the Stirling City Guide
The National Wallace Monument
The Wallace Monument stands on the Abbey Craig in the City of Stirling. 220 feet (67m) high, this Victorian Gothic tower was opened in 1869 to commemorate Scotland's greatest freedom fighter, Sir William Wallace (1267-1305). It was funded by public subscription, and donations poured in from expatriate Scots around the world. Support came from many European leaders, including the Italian patriot, Garibaldi.
In 1296, Edward I of England invaded Scotland and the Scottish Wars of Independence began. William Wallace began a guerrilla campaign against the English and became known as the hammer and scourge of the English. On 11th september, 1297, the Scots defeated the English army at the Battle of Stirling Bridge.
Read more about Sir William Wallace and the Battle of Stirling Bridge.
The Wallace Monument is on the Abbey Craig, a rocky crag from which Wallace watched the English army gather on the South side of Stirling Bridge.
Plan your visit to the Wallace Monument
Current Opening Times and Prices at
The National Wallace Monument recently had the most extensive refurbishment undertaken in its 145-year history. We're looking forward to welcoming visitors old and new - so whether it's a first-time visit or you want to come and rediscover the story of Scotland's National Hero - we look forward to welcoming you to Stirling's famous landmark.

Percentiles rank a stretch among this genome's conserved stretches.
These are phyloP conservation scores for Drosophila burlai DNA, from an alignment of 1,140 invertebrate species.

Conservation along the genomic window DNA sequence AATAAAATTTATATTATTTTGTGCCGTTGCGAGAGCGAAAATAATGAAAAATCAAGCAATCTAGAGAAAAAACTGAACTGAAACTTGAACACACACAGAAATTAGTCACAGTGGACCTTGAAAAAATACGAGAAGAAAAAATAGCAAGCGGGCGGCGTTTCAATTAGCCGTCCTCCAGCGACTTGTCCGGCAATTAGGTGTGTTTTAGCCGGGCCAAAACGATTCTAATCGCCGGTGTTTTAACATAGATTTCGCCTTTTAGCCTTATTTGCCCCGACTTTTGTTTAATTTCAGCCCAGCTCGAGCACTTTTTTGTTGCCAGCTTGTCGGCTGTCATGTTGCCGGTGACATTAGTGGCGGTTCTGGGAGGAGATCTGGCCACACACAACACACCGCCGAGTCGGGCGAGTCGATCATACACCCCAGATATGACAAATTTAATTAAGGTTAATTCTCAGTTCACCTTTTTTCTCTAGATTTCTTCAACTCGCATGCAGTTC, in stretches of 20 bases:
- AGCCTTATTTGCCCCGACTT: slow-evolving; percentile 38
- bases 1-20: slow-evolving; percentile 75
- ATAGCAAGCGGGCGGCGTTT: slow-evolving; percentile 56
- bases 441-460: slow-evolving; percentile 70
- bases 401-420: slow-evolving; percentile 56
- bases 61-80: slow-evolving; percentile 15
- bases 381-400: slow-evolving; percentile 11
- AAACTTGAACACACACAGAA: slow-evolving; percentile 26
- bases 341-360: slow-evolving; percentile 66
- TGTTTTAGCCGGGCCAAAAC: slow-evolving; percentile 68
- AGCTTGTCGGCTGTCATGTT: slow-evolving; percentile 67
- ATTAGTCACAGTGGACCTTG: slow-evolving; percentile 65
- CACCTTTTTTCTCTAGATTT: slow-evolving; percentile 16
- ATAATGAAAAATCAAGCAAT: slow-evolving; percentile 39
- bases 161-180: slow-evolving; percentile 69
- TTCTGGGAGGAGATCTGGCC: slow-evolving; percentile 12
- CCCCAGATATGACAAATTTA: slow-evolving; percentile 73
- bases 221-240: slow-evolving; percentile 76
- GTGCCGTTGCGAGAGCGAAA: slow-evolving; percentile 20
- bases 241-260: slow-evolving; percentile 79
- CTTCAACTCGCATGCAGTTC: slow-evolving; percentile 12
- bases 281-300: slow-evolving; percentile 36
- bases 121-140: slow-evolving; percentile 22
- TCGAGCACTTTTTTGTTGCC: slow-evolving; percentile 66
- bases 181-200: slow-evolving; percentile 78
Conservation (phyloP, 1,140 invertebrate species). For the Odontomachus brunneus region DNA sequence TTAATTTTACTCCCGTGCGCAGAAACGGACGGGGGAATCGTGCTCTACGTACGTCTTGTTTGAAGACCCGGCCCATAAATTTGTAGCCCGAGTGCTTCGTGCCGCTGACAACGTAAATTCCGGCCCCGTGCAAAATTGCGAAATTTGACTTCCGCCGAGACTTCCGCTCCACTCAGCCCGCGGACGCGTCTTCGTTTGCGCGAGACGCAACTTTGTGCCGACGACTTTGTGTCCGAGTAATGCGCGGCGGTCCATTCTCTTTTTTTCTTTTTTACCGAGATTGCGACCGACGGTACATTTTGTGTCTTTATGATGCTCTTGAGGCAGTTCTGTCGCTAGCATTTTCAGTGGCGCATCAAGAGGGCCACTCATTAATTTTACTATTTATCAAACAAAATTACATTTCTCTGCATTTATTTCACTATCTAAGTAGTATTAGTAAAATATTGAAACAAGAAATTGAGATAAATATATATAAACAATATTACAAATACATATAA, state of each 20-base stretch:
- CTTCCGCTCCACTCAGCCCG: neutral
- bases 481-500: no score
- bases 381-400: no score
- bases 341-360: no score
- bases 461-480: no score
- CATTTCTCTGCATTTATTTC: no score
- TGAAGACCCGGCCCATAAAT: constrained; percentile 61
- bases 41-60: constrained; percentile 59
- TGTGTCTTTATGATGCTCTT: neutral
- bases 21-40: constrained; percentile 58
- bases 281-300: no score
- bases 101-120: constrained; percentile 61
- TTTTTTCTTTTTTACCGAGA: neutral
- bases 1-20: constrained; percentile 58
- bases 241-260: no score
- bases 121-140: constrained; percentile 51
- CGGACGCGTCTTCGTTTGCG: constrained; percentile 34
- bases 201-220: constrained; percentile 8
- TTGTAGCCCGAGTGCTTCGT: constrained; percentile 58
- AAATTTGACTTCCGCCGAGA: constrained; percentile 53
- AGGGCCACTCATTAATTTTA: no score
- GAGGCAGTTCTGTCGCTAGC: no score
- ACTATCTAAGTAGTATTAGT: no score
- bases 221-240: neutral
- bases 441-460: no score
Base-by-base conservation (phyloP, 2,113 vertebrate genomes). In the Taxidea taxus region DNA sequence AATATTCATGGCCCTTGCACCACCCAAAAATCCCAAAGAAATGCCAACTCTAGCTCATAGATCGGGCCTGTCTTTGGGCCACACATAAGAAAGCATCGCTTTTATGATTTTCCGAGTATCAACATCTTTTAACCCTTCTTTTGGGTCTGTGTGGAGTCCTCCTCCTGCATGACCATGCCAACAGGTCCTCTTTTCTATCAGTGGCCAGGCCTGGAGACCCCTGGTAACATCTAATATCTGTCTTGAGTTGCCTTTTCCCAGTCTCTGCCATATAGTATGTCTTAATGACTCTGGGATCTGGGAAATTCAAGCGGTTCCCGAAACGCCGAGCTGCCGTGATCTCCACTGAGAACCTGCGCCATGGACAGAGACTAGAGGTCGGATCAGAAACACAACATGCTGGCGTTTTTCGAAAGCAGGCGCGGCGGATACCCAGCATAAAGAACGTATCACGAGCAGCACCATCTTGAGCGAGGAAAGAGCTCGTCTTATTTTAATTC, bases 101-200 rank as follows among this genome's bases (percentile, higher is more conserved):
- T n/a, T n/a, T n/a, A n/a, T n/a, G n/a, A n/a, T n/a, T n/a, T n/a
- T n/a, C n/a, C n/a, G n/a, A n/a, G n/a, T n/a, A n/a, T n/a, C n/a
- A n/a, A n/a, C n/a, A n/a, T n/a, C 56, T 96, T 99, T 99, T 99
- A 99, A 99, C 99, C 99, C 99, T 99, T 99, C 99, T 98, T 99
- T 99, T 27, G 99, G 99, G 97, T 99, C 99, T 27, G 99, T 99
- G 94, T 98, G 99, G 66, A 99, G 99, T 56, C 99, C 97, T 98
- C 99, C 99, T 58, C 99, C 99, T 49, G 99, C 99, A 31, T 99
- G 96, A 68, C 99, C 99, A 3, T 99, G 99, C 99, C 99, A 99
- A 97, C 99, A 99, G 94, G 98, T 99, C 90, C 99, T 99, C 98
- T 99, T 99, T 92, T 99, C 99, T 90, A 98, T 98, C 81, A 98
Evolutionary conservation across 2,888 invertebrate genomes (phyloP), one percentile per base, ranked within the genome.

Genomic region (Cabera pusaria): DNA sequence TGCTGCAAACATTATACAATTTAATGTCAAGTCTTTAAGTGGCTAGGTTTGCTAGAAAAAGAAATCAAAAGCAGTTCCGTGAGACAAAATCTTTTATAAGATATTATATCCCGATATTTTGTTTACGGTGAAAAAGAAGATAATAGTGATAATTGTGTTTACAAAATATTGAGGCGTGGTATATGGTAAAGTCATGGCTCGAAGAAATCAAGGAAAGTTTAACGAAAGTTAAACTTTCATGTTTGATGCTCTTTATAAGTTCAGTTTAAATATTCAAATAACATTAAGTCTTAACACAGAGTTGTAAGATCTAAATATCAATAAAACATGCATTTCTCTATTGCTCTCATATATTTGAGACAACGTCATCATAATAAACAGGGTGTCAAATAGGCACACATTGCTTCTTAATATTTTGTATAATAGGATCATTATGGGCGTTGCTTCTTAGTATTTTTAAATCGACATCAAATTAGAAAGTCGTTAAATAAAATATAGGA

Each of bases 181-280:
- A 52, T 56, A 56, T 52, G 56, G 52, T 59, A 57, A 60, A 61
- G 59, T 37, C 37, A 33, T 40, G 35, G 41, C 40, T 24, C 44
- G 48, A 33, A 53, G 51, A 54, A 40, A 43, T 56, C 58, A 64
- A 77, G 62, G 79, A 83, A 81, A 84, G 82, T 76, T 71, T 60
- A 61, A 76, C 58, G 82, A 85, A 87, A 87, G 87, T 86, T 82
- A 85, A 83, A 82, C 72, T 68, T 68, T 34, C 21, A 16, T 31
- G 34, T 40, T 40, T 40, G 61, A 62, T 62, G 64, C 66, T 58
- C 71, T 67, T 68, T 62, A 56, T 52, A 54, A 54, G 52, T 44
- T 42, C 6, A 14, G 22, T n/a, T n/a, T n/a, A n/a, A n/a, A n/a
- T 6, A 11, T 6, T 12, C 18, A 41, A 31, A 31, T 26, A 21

A major redevelopment of the interior galleries has been carried out. Each of the three distinctive galleries within the tower, designed by the Victorian architect J. T. Rochead, have been completely re-modelled, providing visitors with a new perspective on the life of Scotland’s national hero, and on his famous victory at the Battle of Stirling Bridge.
The first floor of the Monument, originally known as the Hall of Arms, with its stained glass windows depicting the arms of Great Britain, of Scotland, of Wallace, and of the Burgh of Stirling, will be re-designed to provide visitors with an engaging and authoritative presentation on The Battle of Stirling Bridge. This will draw on research which has been undertaken by eminent historians with specialist knowledge of the mediaeval period.
The story of Wallace’s life - and of how he came to be recognised as Scotland’s national hero - will be told to visitors in The Hall of Heroes, on the second floor, where busts of Scottish heroes from Robert the Bruce to Robert Burns, celebrate Scotland’s contribution to science, engineering, industry and the arts. The centrepiece at this level is one of the most symbolic artefacts housed at the Monument - the Wallace Sword, with which Scotland’s national hero struck fear into the hearts of his enemies.
On the third floor visitors can learn just how significant a character Wallace was in Victorian Scotland, when the Monument was built, and how he inspired so many other memorials since the unveiling of one of the first monuments at Dryburgh in the Scottish Borders, in 1814.
The refurbishment of each gallery involved the installation of new displays - with tablet computers making use of the latest technology, as well as the introduction of new facilities for younger visitors, an important proportion of the many thousands of visitors who come to the Monument every year.